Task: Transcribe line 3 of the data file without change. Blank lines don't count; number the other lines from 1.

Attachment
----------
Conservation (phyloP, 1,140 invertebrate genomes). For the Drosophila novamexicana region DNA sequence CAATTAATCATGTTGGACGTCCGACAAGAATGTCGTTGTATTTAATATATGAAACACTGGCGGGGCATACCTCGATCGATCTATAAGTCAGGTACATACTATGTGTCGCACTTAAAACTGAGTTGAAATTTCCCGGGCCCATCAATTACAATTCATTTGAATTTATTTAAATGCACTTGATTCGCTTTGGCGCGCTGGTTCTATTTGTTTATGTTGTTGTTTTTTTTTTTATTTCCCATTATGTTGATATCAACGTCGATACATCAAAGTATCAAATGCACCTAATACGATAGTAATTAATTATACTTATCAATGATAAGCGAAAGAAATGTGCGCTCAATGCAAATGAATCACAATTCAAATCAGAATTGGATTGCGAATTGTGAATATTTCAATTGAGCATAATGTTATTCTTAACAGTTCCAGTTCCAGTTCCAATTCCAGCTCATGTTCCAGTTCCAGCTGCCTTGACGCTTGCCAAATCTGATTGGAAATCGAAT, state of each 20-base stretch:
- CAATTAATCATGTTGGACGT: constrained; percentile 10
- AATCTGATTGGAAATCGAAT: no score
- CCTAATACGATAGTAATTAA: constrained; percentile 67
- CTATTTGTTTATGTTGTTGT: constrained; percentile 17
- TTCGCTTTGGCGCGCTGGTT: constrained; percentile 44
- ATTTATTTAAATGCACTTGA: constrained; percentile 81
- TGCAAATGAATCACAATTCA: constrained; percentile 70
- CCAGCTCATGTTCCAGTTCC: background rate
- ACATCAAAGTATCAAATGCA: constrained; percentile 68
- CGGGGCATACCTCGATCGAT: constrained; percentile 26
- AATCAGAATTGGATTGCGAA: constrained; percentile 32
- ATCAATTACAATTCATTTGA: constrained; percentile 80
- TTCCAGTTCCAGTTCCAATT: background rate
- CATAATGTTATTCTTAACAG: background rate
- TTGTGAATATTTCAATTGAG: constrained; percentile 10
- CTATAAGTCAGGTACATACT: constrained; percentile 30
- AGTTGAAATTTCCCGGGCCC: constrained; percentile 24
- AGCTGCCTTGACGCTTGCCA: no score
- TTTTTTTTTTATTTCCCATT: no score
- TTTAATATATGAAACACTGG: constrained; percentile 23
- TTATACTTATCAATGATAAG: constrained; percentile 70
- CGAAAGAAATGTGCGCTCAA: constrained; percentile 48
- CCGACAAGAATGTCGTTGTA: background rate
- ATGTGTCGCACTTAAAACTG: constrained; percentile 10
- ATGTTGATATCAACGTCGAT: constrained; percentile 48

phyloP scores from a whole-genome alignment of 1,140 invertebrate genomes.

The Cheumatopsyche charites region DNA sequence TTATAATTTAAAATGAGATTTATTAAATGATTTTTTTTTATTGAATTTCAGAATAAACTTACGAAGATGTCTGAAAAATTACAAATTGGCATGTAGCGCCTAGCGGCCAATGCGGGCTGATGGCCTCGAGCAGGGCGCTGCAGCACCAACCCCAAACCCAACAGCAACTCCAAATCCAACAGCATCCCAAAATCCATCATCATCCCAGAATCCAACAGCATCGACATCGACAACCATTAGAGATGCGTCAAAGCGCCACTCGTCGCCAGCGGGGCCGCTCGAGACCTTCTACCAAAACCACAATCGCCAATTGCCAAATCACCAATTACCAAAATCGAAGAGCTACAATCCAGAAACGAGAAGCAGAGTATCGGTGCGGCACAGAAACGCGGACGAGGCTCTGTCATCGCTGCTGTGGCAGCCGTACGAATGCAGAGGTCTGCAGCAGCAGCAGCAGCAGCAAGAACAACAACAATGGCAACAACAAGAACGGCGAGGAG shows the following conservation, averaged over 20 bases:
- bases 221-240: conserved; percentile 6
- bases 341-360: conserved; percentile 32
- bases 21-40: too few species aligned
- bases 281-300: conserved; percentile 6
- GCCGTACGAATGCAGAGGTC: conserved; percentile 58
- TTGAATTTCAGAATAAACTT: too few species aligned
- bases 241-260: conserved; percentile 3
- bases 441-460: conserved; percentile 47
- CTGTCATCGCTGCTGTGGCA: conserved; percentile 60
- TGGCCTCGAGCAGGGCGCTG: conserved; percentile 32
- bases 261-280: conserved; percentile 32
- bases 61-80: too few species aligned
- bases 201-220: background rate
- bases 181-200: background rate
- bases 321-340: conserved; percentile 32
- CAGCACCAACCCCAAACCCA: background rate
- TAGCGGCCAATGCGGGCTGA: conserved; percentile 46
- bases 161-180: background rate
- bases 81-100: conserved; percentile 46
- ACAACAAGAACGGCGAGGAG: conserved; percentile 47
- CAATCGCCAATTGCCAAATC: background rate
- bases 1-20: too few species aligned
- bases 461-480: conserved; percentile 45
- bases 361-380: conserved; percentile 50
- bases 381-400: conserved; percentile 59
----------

- AATCTGATTGGAAATCGAAT: no score